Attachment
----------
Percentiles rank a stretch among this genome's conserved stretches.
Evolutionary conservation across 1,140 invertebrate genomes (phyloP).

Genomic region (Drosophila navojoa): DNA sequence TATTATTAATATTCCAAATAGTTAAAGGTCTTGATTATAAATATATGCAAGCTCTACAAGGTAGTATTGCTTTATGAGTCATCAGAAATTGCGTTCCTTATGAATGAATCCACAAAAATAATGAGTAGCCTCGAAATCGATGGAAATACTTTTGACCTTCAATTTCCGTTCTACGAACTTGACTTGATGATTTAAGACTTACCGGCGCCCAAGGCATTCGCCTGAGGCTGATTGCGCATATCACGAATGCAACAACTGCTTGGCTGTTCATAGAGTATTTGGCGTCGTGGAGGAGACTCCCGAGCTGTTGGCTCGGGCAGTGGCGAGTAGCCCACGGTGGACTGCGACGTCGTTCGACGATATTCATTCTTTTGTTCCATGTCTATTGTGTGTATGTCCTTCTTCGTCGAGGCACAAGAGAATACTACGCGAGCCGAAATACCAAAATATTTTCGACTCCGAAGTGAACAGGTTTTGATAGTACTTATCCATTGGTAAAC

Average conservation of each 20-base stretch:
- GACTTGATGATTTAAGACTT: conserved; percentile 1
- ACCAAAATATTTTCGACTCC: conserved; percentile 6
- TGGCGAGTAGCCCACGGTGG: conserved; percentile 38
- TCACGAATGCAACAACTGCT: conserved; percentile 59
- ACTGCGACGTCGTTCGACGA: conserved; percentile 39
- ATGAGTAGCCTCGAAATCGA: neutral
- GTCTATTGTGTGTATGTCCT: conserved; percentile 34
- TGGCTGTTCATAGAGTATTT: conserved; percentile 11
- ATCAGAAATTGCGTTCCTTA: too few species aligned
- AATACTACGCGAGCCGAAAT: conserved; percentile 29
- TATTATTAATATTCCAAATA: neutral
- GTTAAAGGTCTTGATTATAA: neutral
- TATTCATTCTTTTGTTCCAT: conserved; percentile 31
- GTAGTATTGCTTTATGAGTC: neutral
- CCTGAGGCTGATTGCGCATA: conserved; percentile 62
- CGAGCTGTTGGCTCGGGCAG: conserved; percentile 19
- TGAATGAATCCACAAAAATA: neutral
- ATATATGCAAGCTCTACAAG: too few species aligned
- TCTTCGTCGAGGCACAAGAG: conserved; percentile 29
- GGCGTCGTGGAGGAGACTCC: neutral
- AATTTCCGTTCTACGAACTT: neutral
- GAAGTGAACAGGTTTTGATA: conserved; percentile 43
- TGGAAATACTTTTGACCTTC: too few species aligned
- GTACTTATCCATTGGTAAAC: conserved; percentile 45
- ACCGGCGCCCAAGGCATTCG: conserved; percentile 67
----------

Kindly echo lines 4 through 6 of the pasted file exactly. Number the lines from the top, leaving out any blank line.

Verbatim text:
Average conservation of each 20-base stretch:
- GACTTGATGATTTAAGACTT: conserved; percentile 1
- ACCAAAATATTTTCGACTCC: conserved; percentile 6